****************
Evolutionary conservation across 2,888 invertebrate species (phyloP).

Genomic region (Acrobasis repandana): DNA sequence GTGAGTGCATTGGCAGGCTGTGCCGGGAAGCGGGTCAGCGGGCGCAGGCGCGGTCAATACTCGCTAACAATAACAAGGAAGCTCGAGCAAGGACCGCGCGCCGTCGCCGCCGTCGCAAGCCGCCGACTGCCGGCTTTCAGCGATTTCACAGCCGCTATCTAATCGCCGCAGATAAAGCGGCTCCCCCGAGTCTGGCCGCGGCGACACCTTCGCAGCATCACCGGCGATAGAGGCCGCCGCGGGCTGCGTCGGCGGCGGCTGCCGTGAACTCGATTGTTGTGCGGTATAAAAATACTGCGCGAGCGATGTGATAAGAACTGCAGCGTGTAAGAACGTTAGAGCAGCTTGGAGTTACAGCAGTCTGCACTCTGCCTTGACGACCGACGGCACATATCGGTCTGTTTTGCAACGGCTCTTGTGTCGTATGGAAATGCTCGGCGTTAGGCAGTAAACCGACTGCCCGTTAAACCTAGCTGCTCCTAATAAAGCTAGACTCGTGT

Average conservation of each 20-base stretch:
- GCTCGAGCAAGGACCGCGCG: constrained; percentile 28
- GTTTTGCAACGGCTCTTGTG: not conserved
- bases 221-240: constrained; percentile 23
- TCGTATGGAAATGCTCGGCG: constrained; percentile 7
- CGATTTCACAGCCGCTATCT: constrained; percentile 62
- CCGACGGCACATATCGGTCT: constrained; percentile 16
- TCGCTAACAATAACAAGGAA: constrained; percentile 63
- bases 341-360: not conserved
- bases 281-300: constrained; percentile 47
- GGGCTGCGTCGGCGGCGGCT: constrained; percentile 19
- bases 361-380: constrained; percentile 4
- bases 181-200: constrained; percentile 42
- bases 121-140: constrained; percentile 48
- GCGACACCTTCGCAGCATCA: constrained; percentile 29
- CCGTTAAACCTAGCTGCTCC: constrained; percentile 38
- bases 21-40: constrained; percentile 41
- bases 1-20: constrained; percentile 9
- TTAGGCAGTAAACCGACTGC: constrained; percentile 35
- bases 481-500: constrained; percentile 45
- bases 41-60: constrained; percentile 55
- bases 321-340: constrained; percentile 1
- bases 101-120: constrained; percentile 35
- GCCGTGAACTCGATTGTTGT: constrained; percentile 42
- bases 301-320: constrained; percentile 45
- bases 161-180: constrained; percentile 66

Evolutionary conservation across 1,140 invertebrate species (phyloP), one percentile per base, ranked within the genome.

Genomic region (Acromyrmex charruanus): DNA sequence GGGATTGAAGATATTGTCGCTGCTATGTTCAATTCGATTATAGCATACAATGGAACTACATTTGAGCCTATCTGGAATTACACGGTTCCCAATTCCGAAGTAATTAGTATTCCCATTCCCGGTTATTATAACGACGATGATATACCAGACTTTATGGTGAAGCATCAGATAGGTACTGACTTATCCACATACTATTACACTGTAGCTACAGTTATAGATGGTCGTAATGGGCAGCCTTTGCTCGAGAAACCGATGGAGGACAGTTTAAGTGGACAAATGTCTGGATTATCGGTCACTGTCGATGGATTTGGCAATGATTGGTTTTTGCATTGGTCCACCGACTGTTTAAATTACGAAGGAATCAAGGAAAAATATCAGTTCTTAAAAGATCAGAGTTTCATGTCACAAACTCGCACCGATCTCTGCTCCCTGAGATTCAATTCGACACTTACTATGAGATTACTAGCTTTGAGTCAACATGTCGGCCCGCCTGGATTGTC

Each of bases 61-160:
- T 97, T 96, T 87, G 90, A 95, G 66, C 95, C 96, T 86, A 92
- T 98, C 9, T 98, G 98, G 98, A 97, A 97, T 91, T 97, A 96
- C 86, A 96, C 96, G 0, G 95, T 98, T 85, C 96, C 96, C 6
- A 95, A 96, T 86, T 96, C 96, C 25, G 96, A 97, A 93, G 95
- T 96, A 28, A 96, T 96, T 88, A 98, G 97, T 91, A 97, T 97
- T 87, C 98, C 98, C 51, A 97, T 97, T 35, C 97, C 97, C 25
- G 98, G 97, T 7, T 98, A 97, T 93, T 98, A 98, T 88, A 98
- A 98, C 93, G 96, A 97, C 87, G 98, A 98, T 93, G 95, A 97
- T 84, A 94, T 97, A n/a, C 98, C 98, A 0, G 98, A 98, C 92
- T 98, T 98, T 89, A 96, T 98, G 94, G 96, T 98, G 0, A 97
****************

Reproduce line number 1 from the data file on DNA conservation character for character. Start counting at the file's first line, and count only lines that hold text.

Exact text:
Evolutionary conservation across 2,888 invertebrate species (phyloP).